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—Robotics Workshops

In Fall 2018, I designed and led three robotics workshops to introduce first years to the team. The three workshops are:

  1. System Architecture
  2. Schematic Capture and Simulation
  3. PCB Design & Version Control

Tools: DipTrace, LTSpice, Github

Keywords: Workshop, Teaching, PCB Design, AC/DC Converter, Robotics


The main purpose of the workshops was to introduce first years to the robotics team and give them some tools that they could use to get started with electronics. Around 40 students attended the three workshops, and about 3/4 of them joined the team.

This entire series of workshops was run in DipTrace, which is a schematic capture and PCB design software that has a free student version.

—Workshop 1

The first workshop was: Introduction to Mars Rover Electrical Subteam. I took the first years through the University Rover Challenge tasks and described our design goals for the season, as well as general system architecture for the rover.

—Workshop 2

The second workshop was: Introduction to Simulation and Schematic Tools. I chose a basic circuit, an AC/DC converter, and showed the attendees how to simulate the circuit in LTSpice, then how to create the schematic using DipTrace.


I taught the attendees how to place parts, connect them with wires, run a transient simulation, and probe voltages and currents in the circuit.

LTSpice simulation of AC/DC converter
DipTrace Schematic

As an introduction to schematic capture, I showed the attendees how to use components from a component library and place components and connectors to make a basic schematic.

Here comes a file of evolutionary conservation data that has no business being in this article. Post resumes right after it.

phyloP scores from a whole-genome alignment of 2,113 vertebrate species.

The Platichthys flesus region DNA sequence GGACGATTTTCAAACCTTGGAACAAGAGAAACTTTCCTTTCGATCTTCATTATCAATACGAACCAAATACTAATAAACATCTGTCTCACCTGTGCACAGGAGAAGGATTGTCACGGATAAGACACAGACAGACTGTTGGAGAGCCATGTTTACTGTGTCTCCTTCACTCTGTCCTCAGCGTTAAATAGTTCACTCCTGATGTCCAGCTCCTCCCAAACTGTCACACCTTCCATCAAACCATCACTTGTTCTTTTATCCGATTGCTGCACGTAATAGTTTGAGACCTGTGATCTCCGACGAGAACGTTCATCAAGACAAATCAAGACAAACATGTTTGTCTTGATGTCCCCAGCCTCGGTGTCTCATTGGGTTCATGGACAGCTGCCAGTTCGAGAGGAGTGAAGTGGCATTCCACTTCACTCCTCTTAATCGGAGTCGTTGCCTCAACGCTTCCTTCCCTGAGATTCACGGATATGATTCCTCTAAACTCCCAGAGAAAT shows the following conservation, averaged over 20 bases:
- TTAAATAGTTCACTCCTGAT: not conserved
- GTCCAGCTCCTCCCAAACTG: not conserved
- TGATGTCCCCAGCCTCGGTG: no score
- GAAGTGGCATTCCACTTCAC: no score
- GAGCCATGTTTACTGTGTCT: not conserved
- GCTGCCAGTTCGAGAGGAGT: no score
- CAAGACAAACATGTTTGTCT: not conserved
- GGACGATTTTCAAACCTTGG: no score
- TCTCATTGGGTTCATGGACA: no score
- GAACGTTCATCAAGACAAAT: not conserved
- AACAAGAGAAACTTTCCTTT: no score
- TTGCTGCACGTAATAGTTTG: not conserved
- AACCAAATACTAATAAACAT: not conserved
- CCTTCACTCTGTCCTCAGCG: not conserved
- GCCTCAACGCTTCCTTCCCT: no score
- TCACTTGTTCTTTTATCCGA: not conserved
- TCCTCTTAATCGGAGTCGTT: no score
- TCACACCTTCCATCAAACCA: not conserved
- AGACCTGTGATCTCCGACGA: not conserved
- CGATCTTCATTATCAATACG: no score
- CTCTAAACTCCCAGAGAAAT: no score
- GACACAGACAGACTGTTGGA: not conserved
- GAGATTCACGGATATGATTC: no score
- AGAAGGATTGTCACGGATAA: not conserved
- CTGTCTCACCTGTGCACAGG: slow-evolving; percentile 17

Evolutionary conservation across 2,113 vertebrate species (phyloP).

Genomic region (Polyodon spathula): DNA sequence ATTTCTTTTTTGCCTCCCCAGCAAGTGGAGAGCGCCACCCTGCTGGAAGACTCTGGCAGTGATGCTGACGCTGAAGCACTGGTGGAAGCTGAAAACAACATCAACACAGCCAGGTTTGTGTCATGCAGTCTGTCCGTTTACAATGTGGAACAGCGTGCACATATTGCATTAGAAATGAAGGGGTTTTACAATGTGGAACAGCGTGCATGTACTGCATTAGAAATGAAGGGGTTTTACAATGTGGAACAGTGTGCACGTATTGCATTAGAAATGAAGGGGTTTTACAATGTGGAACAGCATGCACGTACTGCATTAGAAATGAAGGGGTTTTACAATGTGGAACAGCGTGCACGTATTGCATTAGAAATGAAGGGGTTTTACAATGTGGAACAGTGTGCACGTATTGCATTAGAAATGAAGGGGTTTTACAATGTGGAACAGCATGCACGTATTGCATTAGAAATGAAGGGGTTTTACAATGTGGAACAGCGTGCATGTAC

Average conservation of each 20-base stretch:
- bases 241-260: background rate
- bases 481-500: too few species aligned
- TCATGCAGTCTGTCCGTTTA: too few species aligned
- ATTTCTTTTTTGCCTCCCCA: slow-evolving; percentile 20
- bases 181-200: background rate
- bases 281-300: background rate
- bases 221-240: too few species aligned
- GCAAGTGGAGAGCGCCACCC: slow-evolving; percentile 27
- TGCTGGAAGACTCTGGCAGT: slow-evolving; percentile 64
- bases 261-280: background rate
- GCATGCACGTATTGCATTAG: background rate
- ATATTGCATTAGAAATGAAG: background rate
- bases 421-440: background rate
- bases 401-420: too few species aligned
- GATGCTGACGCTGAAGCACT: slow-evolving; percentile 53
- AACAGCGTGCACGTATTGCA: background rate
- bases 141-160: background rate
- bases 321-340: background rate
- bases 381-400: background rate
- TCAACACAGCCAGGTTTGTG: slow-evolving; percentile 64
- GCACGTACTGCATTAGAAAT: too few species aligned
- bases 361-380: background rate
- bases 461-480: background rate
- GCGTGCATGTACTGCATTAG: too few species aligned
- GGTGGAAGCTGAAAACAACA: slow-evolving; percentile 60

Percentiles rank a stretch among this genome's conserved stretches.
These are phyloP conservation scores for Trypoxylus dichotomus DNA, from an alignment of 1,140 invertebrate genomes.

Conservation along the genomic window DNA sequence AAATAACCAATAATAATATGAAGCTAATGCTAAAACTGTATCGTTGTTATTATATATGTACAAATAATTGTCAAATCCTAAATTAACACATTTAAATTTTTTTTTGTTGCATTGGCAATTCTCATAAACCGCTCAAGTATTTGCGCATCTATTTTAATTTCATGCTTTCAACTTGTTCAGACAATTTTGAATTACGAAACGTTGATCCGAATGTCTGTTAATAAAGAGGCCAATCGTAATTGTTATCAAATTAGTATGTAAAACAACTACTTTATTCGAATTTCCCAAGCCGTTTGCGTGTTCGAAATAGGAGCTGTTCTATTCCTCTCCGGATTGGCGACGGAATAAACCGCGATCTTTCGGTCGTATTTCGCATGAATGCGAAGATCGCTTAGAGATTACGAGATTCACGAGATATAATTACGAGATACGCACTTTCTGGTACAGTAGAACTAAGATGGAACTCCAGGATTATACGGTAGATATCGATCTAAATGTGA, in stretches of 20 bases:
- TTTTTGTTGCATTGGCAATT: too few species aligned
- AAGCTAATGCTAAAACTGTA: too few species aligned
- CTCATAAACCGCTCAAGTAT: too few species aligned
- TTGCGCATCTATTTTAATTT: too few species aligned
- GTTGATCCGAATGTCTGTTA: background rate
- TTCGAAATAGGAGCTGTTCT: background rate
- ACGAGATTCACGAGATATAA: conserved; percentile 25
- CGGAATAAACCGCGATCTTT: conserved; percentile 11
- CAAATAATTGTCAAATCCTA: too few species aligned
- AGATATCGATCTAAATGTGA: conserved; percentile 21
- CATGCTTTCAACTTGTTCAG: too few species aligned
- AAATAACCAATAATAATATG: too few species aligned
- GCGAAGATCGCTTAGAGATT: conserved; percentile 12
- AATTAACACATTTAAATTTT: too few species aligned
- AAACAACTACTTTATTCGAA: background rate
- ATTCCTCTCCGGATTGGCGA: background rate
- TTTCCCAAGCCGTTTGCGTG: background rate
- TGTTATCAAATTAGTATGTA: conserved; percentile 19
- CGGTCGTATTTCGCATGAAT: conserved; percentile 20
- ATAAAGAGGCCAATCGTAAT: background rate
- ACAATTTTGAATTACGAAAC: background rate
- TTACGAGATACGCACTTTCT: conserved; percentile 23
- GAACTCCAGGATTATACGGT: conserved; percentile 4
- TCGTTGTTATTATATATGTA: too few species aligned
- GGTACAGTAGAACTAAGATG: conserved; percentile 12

Schematic of AC/DC converter in DipTrace

—Workshop 3

The third workshop covered PCB Design & Version Control.

PCB Design

In this workshop, we took the schematic that we made the previous week and converted it to PCB. Then, I showed the attendees how to arrange the components in an optimal way, how to route traces, and how to make copper pours.

Schematic of AC/DC converter in DipTrace
Component Libraries

Since we use a shared component library to create our custom boards, I showed the attendees how to create a footprint and link it to a schematic component, then update the schematic and footprint libraries.

Schematic component library
Version Control

Last, we guided the attendees through how to get started with Github and Github Desktop, which we use for version control of all the libraries and projects. Github has integration with Altium, making it a straightforward method of version control.


Running these workshops was a great tool for recruitment, and we will continue planning and hosting workshops in future years. From a feedback form, students said that they enjoyed the schematic and PCB design workshops more than the first workshop, so for next year I plan to dedicate the last workshop to University Rover Challenge and introduce the potential members to the UW Robotics electrical subteam.